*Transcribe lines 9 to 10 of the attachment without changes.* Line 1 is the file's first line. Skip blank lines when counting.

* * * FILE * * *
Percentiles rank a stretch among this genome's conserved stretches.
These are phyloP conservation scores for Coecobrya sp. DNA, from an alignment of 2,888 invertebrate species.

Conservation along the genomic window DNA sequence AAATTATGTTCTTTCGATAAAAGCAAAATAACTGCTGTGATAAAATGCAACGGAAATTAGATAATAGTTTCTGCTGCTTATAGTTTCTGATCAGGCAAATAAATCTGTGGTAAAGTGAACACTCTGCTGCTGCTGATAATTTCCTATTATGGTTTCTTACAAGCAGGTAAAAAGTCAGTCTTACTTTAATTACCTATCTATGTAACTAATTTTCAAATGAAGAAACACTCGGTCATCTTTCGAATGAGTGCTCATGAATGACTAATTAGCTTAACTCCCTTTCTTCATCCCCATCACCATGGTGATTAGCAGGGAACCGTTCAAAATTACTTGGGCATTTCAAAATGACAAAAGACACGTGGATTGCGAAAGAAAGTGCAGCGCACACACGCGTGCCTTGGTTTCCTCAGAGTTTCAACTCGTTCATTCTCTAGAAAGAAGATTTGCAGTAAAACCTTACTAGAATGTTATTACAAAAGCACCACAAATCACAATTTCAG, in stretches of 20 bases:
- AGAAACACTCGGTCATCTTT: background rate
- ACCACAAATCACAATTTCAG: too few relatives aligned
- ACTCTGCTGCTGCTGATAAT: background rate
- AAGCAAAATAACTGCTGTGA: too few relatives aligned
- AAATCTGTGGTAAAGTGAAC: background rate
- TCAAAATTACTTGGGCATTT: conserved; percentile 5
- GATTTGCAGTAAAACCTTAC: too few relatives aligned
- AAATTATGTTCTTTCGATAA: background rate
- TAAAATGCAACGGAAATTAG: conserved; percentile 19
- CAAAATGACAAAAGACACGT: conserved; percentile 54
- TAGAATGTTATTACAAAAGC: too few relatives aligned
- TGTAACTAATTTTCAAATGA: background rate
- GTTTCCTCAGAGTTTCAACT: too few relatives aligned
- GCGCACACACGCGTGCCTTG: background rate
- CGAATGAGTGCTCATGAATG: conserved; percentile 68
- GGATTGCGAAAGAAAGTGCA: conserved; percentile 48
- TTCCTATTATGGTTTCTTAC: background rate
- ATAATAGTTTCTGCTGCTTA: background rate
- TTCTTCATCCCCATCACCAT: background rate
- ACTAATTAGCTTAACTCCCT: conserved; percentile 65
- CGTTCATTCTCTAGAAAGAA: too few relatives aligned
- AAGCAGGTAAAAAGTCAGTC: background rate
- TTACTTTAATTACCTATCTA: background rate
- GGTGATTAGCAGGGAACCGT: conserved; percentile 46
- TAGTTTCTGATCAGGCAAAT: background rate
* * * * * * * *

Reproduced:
- TCAAAATTACTTGGGCATTT: conserved; percentile 5
- GATTTGCAGTAAAACCTTAC: too few relatives aligned